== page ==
The job market is booming. Companies are growing at eye-watering It’s harder than ever to prioritise headcount, managers are vying for priority and there’s growth on all fronts. It’s hard to know how to sequence hires when there are requirements across the business. If you grow too fast without a person in place, it could spell disaster. Or if you have disproportionate teams, it could overload other functions (support/operations). We’ve just been through the journey of creating our first headcount plan, starting from a blank slate. I wanted to share our experience using market data to help other folks create their headcount plans for 2022.
During our seed funding round, an investor asked us to produce a headcount plan. We’d scribbled down a headcount plan before but only the sort fit for the back of a fag packet. Not something we’d want to present to a prospective investor. In order to try and put the right amount of rigour into it, we asked for advice from some People leaders and investors. But we were surprised to hear this was more of an art than a science. In fact, our first couple of passes at this were pure guesswork. Coming up with whatever job titles we could recollect and randomly placing them in the timeline. It didn’t fill us with confidence.
We studied other startups and read everything we could find, but didn’t feel confident shooting from the hip on this. We decided to try and put some more science behind the process by analysing some data on LinkedIn to back up these big calls.
We’ve plotted the first hire in each function for 12 seed stage companies and 6 ‘successful’ series A companies. Successful in terms of raising money from VC’s and employee satisfaction, not in terms of customer impact. Not factoring in the date founded to avoid putting too much emphasis on growth rates being the main measurement of success. These teams have grown at different rates.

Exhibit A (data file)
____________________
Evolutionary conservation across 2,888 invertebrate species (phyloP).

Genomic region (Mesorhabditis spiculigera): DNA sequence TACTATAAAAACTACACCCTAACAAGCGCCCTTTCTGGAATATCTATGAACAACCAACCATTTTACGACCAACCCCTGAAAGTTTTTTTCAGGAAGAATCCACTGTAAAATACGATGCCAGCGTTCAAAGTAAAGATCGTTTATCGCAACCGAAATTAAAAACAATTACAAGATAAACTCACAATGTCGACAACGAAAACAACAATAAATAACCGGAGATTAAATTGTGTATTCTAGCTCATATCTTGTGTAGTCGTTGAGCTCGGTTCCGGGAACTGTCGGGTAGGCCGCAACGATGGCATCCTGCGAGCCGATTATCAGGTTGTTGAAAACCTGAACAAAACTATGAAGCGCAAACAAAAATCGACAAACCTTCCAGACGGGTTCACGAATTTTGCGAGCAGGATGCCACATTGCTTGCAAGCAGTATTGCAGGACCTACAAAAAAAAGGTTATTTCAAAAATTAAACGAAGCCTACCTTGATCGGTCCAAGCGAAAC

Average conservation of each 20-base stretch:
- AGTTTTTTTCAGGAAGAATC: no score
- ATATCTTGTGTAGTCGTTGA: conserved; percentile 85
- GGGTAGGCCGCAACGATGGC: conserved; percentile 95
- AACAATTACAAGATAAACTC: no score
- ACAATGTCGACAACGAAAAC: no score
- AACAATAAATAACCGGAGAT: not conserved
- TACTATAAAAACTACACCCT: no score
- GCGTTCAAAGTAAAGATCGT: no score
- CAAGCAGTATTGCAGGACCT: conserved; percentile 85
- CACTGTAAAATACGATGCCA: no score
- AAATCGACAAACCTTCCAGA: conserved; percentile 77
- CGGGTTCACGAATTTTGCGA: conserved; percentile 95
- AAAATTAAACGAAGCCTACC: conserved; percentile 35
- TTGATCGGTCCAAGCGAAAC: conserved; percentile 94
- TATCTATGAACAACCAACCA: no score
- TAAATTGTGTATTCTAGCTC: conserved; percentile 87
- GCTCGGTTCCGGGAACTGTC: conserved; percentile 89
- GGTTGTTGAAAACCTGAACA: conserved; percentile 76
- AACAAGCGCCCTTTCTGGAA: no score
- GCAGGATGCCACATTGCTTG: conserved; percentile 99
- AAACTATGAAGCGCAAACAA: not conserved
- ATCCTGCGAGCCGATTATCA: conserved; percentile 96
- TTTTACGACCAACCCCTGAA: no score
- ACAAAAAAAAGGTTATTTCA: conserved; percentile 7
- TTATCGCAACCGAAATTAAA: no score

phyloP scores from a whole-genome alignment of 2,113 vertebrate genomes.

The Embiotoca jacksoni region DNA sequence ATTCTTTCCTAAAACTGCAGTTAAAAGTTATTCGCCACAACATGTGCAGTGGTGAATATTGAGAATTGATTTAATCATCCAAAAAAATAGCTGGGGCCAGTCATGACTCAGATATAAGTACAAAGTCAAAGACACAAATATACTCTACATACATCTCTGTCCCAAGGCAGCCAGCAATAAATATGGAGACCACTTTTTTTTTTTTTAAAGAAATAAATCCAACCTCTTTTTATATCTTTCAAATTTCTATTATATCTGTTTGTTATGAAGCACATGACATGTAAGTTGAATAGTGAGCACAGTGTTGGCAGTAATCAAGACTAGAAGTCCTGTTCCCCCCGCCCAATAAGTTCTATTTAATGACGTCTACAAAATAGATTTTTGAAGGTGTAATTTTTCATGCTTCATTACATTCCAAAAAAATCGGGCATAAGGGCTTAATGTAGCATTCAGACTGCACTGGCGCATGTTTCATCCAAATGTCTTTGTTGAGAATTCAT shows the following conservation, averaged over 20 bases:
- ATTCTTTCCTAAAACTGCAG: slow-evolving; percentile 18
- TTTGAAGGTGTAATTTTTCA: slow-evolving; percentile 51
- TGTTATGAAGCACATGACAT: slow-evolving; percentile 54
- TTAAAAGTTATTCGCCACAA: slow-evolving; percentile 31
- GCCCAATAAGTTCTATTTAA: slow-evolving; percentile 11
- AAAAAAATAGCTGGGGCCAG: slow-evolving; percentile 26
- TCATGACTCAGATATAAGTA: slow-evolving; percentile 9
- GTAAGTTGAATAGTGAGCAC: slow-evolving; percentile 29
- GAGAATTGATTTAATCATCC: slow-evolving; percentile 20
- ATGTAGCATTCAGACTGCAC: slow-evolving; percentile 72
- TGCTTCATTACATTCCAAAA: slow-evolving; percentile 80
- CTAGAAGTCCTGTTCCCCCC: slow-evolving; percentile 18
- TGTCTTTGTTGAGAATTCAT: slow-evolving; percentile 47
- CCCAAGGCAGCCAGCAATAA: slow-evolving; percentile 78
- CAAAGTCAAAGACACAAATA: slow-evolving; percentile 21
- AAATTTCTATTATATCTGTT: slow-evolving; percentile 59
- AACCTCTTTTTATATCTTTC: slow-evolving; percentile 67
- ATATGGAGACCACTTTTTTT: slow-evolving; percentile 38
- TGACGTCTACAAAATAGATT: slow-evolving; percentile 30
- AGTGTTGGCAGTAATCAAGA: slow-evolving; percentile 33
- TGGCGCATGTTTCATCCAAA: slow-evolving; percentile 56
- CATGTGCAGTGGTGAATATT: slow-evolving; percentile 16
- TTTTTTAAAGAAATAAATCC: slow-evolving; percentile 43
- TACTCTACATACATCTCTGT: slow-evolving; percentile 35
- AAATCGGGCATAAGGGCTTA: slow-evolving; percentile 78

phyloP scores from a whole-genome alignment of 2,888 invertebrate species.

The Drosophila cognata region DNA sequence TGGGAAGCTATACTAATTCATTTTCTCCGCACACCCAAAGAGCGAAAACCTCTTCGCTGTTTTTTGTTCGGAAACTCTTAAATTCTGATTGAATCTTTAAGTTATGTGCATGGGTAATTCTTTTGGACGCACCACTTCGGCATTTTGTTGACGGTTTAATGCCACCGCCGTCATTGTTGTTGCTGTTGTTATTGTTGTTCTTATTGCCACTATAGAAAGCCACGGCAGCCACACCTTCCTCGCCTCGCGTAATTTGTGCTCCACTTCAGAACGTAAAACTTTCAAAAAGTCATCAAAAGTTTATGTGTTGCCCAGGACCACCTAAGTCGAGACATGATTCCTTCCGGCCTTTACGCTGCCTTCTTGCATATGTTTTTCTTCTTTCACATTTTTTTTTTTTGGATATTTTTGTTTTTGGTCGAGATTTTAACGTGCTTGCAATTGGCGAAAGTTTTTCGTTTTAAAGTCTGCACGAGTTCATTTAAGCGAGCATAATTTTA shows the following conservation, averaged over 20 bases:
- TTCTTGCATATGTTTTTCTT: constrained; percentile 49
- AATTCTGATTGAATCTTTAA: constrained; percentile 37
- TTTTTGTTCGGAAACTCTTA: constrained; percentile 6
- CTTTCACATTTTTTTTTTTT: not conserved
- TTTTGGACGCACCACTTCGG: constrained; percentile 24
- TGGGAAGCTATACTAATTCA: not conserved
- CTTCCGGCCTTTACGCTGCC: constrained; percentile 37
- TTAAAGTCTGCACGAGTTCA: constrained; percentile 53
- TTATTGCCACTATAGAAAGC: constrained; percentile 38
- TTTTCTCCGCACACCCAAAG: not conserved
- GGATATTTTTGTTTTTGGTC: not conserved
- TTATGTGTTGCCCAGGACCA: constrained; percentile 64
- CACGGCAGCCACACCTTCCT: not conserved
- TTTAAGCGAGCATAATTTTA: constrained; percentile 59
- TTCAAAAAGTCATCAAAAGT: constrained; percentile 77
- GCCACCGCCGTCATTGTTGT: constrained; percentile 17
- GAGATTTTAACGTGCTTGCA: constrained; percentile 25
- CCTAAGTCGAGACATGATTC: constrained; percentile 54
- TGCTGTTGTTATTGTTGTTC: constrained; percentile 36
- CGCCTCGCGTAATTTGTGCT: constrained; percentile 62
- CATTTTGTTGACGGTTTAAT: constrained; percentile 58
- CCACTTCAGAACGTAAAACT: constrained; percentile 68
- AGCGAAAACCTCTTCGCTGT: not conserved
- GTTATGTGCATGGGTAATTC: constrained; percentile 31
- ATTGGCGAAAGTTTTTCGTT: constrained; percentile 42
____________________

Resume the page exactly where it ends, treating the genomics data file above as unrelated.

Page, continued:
Each bar represents when the role is hired in the business. The series A businesses are in blue and the Seed companies are in grey. I’ve grouped B2B SAAS companies, that’s companies that’s primary product is a web/mobile/desktop business application. And I’ve grouped B2B API companies together, their primary product is an API or infrastructure.
The job titles have been fuzzy matched and synonyms of each job title have been grouped. For example: Sourcer, Talent, Candidate Attraction have all been grouped under Recruiter.
We gathered all current employees and previous employees' work dates from Linkedin. There is a % of people that are not on Linkedin and there is a percentage of people that will have churned from the company by the time the hire is made. The average churn rate was 23% across the companies.
Churn rates ranged from 9% to 88% across the companies. Hat tip to Duffel with the lowest all time churn rate of 9%. The role with the highest churning role was Business Development and the lowest was Operations.
The first designer is employee number 19 on average. In this batch, series A companies hired their designer earlier as employee number 18 and at seed businesses a designer was hire number 20. Companies selling API products hire their first designer later, which isn’t hugely surprising.
The first sales hire on average is hire number 9 for startups. If you take the anomaly out, it’s hire number 7.